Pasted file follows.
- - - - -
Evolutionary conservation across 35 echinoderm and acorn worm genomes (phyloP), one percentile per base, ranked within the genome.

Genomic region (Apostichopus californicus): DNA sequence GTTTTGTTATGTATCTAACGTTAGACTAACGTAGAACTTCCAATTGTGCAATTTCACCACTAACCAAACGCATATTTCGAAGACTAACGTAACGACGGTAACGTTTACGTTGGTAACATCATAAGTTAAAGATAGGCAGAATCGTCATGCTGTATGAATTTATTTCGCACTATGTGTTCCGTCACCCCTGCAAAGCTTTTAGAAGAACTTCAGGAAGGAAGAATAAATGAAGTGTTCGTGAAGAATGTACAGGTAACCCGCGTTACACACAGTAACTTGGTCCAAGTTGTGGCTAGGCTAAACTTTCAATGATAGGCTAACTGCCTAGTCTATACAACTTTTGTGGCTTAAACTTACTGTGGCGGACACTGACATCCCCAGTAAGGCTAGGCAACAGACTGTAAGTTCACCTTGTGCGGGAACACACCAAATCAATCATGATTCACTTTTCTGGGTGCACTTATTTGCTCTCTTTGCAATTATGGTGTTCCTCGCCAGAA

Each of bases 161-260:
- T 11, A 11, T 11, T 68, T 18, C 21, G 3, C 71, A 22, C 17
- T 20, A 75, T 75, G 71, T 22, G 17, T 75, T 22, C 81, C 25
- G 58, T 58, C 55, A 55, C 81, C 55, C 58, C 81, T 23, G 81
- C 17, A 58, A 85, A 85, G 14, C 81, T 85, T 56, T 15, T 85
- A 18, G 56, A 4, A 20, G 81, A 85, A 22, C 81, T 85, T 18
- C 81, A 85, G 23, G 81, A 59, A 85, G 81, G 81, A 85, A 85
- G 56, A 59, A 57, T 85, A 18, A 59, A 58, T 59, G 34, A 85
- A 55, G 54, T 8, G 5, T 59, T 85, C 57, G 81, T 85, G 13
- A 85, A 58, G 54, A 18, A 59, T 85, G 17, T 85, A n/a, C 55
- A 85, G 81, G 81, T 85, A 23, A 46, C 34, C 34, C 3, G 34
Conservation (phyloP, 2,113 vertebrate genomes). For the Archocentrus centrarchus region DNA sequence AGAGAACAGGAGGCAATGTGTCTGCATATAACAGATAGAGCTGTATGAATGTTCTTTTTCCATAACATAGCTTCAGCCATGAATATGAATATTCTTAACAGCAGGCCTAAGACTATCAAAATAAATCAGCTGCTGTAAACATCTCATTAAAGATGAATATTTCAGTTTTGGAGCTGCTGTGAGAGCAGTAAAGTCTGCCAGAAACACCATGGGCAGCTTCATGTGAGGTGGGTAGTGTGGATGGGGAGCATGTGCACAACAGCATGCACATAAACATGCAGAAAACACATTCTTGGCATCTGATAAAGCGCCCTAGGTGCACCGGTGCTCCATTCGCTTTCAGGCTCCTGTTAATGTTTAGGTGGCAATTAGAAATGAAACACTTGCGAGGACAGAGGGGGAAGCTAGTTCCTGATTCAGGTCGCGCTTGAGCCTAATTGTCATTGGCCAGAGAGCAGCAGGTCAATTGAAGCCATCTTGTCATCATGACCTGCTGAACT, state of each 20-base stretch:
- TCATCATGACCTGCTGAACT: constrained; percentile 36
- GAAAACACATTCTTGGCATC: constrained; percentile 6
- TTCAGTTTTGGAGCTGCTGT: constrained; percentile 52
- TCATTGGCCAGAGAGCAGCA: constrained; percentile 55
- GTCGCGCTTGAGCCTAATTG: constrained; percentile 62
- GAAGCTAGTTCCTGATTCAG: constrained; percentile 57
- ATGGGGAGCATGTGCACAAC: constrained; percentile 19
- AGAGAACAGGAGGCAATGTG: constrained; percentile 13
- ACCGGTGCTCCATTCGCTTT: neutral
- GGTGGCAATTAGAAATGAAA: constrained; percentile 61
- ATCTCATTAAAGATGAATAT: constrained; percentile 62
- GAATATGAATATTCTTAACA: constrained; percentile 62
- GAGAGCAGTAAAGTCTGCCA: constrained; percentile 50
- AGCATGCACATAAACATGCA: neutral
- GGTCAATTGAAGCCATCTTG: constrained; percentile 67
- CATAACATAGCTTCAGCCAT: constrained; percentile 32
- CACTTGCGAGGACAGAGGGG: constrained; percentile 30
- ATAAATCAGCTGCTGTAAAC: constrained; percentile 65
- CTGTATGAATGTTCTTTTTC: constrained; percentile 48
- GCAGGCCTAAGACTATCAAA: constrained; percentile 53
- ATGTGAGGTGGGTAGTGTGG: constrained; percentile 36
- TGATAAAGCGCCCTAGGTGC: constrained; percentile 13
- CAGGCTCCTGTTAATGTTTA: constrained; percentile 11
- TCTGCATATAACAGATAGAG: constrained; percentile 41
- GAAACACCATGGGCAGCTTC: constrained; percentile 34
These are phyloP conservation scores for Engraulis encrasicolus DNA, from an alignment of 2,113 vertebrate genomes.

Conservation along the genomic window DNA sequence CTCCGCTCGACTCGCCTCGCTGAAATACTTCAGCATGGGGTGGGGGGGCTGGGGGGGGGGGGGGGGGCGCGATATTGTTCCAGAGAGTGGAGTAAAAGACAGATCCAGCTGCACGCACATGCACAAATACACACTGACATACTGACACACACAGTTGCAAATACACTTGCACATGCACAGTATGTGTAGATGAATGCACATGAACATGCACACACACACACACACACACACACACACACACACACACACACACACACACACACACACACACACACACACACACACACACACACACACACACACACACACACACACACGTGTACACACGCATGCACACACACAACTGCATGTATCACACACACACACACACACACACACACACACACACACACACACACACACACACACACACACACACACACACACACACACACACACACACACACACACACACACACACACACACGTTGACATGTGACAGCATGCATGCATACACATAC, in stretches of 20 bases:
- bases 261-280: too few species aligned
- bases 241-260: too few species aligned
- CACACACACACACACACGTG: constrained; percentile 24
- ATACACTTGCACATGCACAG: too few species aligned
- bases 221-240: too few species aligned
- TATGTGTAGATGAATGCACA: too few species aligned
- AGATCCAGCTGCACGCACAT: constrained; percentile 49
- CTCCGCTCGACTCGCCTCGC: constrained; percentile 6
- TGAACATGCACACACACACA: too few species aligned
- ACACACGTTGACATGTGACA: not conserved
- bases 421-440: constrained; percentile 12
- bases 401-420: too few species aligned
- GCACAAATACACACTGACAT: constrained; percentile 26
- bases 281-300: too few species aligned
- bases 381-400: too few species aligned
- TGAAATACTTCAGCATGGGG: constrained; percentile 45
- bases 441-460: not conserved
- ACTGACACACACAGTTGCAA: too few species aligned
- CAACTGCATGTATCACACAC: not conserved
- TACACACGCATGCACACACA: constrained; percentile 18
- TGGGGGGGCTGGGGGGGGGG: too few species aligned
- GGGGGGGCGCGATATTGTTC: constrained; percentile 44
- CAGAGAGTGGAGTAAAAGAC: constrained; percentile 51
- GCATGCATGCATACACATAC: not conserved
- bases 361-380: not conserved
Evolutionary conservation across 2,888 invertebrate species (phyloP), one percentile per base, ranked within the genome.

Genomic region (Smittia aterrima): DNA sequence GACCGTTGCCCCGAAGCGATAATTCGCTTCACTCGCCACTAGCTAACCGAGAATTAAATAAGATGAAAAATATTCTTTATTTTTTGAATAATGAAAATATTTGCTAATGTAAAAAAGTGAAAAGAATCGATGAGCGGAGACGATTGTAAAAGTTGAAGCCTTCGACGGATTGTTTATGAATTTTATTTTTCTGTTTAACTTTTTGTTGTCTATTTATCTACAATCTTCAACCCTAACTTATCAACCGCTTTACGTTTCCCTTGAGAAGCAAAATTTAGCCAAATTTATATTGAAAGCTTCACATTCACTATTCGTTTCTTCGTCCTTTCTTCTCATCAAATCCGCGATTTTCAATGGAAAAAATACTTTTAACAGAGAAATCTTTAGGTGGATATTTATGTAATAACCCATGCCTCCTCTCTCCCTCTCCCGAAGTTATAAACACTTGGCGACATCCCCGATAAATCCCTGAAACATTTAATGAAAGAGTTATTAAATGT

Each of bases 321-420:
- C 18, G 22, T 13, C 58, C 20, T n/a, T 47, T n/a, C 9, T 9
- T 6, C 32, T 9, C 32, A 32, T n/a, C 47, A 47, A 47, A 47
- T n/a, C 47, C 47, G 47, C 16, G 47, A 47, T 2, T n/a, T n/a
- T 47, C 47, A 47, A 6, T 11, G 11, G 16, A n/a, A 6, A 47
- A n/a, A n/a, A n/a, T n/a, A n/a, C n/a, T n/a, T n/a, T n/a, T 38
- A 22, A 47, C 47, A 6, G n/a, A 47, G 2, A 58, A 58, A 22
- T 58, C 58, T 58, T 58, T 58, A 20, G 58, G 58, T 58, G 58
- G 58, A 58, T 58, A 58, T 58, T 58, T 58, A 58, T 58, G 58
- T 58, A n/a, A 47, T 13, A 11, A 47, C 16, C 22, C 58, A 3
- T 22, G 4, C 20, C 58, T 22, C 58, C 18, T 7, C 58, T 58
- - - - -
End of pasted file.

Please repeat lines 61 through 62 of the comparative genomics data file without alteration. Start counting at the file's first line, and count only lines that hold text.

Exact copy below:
- TACACACGCATGCACACACA: constrained; percentile 18
- TGGGGGGGCTGGGGGGGGGG: too few species aligned